Judge says former ECHO housing company manager violated probation

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EVANSVILLE, Ind. – Federal prosecutors say former ECHO Housing Corporation executive director Stephanie TenBarge misled the court about her assets before her theft conviction, then hid further financial dealings from her probation officer .

In a legal filing Monday in the U.S. District, prosecutors explain why they believe TenBarge’s probation should be revoked. Judge Richard Young – who ruled last month that she violated probation – will sentence TenBarge in a hearing at 1 p.m. on Tuesday.

Accused of embezzling $147,000 from the nonprofit, TenBarge pleaded guilty to three counts of theft. US District Court Judge Richard Young sentenced her to two years probation in March 2021.

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In December, federal prosecutors charged her with violating the terms of that probation, according to court records. TenBarge denied it, according to court records. However, after a hearing on February 28, Young admitted that she violated those terms.

Stephanie TenBarge, former Director, ECHO Housing Corp.

Prosecutors say that after her sentencing, TenBarge sold a piece of real estate she owned under the name “Stephanie A. Clark,” which she had not included in the assets she declared to the court before the conviction. TenBarge apparently intended to use the sale to help pay for its attorneys, according to the court document.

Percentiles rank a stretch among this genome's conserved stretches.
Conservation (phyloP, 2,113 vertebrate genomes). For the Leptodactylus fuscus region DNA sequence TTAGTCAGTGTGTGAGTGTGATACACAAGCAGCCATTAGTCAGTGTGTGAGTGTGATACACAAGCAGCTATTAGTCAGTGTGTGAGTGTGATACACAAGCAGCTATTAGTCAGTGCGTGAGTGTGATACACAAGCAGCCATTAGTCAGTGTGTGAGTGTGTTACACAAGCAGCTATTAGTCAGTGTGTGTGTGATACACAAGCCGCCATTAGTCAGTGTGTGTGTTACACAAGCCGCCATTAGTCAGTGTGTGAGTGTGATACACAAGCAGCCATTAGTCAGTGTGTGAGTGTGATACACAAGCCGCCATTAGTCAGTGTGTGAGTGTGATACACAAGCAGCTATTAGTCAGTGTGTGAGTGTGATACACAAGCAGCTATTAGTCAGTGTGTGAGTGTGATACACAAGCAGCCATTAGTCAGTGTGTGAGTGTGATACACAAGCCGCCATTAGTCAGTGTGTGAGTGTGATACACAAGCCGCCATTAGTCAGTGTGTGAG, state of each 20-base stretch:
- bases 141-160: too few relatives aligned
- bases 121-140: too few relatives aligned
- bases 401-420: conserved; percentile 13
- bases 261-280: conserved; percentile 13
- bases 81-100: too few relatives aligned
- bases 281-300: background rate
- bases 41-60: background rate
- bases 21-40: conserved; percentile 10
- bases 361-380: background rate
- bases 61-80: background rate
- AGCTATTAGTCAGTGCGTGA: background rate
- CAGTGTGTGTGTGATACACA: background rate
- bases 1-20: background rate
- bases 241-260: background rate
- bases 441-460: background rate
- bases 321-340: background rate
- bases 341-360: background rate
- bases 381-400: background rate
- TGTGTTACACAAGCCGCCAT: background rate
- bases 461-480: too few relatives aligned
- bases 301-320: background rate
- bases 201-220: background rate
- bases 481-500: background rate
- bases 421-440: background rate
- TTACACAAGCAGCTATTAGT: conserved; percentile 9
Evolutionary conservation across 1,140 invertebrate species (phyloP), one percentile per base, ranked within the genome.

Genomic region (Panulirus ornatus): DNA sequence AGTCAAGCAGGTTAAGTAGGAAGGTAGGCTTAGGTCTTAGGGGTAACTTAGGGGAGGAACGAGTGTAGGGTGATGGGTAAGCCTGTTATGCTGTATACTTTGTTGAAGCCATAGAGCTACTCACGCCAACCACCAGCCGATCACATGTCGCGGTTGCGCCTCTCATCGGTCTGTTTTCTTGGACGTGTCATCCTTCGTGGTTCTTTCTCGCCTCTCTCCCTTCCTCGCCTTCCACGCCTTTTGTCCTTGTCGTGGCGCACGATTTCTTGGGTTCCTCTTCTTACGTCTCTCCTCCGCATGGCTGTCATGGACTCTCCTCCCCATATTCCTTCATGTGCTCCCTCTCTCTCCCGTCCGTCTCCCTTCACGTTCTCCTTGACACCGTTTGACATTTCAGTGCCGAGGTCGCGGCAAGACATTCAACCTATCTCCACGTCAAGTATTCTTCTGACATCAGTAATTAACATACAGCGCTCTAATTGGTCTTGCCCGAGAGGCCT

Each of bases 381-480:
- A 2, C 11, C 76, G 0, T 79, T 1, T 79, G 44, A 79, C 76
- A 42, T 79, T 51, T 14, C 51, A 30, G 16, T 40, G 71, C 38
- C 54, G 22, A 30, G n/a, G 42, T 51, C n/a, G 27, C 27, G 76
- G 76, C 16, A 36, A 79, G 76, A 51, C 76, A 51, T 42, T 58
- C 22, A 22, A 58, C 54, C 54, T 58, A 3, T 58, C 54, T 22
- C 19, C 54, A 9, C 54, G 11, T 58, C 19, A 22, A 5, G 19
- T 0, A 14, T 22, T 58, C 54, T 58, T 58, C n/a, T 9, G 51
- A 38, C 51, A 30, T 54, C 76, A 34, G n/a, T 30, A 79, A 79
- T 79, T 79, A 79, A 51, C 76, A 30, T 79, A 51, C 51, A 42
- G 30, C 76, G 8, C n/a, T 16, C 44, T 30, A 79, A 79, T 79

Prosecutors said TenBarge used ECHO funds to pay property taxes on the plot.

“Such disclosure is especially important in a fraud case in which a nonprofit victim lost a substantial amount of money,” Assistant U.S. Attorney Kyle Sawa wrote.

Paying restitution was central to the reasoning for sentencing TenBarge to probation instead of incarcerating him, prosecutors argued.

However, according to Monday’s court filing, prosecutors only learned after his sentencing that TenBarge had paid his restitution in full with a loan from a relative.

TenBarge also wouldn’t tell the court that she refinanced her home after her conviction. Instead, prosecutors say, she used some of the proceeds from the refinance to pay off three credit cards and then made more than $5,000 in new credit charges on those. All of this was done without telling his probation officer.

The remaining funds from the refinance were returned to the relative who loaned him the money for restitution, prosecutors said.

An Indiana State Board of Accounts report released after his indictment said TenBarge used ECHO funds to pay for personal goods and services ranging from lawn maintenance and work on his home. personal property taxes from January 1, 2015 to February 28, 2018.

TenBarge quit her job at the association in March 2018 after ECHO filed a complaint against her. The complaint alleged that TenBarge made unauthorized payments to itself, including issuing unauthorized paychecks.

Mark Wilson covers education and the environment at Courier & Press. Contact him at [email protected]

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